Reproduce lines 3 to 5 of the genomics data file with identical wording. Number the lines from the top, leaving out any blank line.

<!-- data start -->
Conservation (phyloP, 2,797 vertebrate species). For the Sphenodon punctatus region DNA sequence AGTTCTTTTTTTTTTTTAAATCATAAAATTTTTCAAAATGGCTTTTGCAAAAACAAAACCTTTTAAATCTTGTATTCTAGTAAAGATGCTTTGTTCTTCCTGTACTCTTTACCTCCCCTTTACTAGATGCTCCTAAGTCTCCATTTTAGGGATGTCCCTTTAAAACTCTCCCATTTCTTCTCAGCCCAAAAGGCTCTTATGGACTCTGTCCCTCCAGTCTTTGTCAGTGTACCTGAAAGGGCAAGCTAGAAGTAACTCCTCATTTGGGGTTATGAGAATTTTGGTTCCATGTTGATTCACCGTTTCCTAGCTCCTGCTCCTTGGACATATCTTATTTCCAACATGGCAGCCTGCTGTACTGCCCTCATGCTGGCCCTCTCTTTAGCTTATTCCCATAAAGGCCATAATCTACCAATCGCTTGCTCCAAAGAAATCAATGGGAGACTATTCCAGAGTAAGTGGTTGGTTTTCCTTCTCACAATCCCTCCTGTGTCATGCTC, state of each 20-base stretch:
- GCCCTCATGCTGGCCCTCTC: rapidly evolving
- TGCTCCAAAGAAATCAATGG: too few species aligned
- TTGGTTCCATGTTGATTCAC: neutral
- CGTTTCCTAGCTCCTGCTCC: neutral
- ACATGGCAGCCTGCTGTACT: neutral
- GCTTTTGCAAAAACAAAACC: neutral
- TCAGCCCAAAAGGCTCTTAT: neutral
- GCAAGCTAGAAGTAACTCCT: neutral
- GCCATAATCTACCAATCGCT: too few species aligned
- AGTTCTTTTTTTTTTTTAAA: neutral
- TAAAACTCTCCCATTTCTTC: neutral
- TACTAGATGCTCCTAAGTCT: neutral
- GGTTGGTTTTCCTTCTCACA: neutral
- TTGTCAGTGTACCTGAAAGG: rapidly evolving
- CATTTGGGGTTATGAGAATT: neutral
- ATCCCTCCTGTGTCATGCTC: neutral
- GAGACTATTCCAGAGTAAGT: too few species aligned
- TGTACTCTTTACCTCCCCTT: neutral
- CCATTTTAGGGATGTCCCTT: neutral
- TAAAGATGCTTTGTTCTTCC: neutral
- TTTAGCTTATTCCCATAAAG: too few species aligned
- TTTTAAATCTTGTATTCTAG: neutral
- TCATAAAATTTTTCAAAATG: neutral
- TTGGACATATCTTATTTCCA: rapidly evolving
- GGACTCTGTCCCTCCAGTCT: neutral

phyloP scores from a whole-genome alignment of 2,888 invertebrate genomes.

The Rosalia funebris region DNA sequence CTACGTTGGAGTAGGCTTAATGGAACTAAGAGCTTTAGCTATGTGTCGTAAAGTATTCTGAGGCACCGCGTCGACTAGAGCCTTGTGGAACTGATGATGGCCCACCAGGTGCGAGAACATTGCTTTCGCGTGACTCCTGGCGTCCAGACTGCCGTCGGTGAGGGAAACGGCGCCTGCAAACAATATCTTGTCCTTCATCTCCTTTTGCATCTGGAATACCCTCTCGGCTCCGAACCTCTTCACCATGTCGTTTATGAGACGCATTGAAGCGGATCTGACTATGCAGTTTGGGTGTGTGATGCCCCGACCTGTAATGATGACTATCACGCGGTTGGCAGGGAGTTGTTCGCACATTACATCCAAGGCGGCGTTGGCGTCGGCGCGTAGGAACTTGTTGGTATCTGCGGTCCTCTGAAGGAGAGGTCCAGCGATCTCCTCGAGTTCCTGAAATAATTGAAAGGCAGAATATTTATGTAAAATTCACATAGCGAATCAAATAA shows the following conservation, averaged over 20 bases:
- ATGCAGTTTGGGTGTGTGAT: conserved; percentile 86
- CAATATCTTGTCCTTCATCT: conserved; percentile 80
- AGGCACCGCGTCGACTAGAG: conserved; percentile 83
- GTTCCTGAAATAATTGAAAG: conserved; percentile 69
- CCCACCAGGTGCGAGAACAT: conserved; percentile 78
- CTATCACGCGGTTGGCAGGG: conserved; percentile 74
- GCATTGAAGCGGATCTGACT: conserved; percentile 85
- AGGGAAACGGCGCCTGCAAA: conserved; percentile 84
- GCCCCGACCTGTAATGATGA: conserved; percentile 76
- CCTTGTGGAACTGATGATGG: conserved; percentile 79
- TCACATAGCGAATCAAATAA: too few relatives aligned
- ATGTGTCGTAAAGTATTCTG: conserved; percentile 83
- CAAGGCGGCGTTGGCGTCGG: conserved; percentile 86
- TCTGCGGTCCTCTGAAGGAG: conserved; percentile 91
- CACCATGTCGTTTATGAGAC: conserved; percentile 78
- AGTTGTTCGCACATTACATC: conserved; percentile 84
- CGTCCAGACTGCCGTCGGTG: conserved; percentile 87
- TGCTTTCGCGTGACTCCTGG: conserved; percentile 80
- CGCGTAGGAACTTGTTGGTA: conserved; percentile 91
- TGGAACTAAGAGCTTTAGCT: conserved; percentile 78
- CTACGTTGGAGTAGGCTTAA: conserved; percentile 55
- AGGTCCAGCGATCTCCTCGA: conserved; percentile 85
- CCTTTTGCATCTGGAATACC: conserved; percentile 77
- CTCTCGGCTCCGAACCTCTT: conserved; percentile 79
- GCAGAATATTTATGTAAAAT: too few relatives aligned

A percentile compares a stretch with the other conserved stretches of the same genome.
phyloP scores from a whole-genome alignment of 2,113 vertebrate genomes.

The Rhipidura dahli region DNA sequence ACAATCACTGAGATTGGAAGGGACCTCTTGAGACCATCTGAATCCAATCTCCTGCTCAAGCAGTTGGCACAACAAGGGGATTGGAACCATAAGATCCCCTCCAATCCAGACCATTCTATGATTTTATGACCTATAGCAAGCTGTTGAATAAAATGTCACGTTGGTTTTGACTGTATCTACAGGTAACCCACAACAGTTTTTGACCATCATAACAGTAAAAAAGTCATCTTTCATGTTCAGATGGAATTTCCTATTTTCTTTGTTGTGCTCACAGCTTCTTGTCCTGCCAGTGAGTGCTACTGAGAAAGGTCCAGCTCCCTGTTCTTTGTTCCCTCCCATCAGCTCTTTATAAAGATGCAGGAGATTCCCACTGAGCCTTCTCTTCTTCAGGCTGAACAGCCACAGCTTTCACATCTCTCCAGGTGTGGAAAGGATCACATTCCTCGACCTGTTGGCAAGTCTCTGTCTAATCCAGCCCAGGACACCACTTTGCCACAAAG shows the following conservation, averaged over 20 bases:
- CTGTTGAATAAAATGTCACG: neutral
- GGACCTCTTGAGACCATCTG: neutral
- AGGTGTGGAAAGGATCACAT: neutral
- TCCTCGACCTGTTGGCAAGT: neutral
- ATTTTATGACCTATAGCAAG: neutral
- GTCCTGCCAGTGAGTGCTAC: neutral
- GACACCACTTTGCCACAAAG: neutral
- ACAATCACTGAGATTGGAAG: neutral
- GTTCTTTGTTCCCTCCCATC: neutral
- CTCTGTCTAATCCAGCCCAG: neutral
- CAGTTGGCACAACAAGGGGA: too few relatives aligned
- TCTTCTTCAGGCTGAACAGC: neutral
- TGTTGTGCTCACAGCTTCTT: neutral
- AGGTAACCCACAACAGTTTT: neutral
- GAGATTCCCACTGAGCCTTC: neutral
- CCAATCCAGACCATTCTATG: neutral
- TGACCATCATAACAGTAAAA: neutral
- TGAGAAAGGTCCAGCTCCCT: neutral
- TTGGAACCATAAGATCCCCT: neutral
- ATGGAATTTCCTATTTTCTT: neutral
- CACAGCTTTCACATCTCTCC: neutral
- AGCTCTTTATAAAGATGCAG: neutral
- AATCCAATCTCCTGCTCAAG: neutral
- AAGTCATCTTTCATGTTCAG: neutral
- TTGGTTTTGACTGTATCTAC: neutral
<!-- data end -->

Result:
- TGCTCCAAAGAAATCAATGG: too few species aligned
- TTGGTTCCATGTTGATTCAC: neutral
- CGTTTCCTAGCTCCTGCTCC: neutral